ADR reporting by “3Ps”-voluntary or mandatory

The private sector i.e., MAHs are mandatorily required to submit the adverse events associated with use of new drugs mandatorily (up to four years from the date of approval) to the National Regulatory Authority i.e., Central Drugs Standard Control Organization (CDSCO). In addition, the CDSCO also encourages MAHs to submit voluntary reports of ICSRs associated with medicines to PvPI. For the last ten years (2011–2021), 130 MAHs of pharmaceutical products have participated in the PvPI by reporting ADRs. However, ADR reporting by recognized AMCs under PvPI is primarily voluntary in nature. The PvPI encourages them as well as other healthcare professionals associated with corporate hospitals/clinics/professional bodies and government hospitals to report ADRs by solicited spontaneous (voluntary) method.

ADR reporting tools for 3Ps

Public and private partners were provided with multiple tools to report ADRs; the customized reporting form which is paper-based was often recognized as one of the most widely used tools for reporting ADRs but as per the feedback received from the stakeholders, it is a time-consuming tool. In order to overcome the shortcoming and enhance the stakeholders involvement to gain momentum, tools such as Helpline (toll free number 1800 180 3024) and mobile app were developed. Since 2014, PvPI has been accepting the electronic submission of both expedited and non-expedited ICSRs from MAHs in the Extensible Markup Language (XML) as per E2B guidelines (14). This tool was developed by MAHs at their own expenditure. We observed that ADR reporting tools such as paper-based reporting form (also available in various regional languages) and toll-free helpline number were mostly used by the public sector (88 and 87%, respectively). Private sector used mobile-based application and emails/post by 61 and 71% respectively, while reporting ADRs to PvPI (Figure 1).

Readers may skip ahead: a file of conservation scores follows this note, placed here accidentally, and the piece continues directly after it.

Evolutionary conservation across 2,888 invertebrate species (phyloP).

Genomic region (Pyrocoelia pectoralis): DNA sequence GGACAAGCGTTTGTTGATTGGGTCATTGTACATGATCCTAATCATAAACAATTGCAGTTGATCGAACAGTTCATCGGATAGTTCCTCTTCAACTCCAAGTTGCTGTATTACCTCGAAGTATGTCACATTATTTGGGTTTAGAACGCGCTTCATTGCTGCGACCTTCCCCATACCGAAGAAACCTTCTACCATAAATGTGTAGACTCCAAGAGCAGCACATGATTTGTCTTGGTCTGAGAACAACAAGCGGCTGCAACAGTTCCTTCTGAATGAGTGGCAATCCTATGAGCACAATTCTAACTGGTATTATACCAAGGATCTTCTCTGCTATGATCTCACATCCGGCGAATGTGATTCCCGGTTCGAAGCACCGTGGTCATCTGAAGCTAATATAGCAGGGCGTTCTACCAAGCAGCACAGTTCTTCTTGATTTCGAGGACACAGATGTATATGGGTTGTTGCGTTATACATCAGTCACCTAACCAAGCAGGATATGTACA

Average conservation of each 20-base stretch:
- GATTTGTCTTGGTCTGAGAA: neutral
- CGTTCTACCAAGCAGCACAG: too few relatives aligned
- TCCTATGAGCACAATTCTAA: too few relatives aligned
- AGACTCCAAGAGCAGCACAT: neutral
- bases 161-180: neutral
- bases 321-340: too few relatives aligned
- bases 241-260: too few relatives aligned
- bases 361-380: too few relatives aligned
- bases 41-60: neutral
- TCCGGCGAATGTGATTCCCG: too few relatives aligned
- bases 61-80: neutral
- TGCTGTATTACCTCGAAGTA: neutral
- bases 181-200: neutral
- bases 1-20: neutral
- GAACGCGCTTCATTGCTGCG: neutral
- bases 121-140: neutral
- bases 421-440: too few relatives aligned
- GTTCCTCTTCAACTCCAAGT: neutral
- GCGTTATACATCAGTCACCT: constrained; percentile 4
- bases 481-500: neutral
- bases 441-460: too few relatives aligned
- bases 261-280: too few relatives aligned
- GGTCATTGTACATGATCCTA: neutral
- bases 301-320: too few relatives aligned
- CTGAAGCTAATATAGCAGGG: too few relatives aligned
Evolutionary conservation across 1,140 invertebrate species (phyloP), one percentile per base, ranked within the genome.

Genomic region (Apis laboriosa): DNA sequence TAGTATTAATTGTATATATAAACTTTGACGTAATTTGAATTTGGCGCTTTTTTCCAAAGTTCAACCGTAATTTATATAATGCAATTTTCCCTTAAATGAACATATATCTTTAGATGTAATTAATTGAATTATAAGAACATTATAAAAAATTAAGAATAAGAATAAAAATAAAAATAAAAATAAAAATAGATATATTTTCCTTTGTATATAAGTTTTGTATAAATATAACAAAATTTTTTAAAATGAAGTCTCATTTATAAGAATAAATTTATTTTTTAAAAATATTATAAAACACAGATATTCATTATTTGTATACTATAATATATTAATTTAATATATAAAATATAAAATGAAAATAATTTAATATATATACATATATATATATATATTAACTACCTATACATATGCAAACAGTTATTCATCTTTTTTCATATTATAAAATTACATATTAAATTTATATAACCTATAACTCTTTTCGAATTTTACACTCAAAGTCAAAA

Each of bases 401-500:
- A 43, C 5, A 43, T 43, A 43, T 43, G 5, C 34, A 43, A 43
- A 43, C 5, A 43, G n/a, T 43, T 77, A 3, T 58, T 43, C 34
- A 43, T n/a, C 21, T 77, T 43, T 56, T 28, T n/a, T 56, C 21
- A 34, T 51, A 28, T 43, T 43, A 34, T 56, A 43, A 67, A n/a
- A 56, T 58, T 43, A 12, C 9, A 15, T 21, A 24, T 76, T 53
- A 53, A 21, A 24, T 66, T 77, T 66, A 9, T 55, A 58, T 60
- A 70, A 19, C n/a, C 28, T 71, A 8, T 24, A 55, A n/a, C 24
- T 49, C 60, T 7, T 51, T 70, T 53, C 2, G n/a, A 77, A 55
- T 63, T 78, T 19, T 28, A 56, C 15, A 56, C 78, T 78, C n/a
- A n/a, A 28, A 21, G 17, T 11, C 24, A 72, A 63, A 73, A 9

Figure 1. Utilization of adverse drug reactions reporting tools to ensure safe use of medicines by public and private stakeholders under 3Ps.

Training and capacity building

PvPI appoints a dedicated, qualified and trained human resource team at recognized AMCs (both public and private sector) to foster pharmacovigilance practices. Also, an AMC focal person (A focal person may have a degree in medicine, dentistry, pharmacy, clinical pharmacology, pharmacy practice or clinical research and possesses minimum 1 year experience in drug safety or pharmacovigilance) along with their team were continuously trained and provided with technical guidelines, ADRs reporting tools and other accessories by the PvPI for seamless functioning. All recognized AMCs were enabled to submit the ICSRs through VigiFlow. Besides, PvPI in alliance with MAHs of pharmaceutical products and professionals bodies such as Indian Medical Association, Indian Pharmacological Society and others exhorted them to receive ADRs from their quarters. Under 3Ps, private partners were urged to join for a professional cause to promote drug safety with no commercial interest.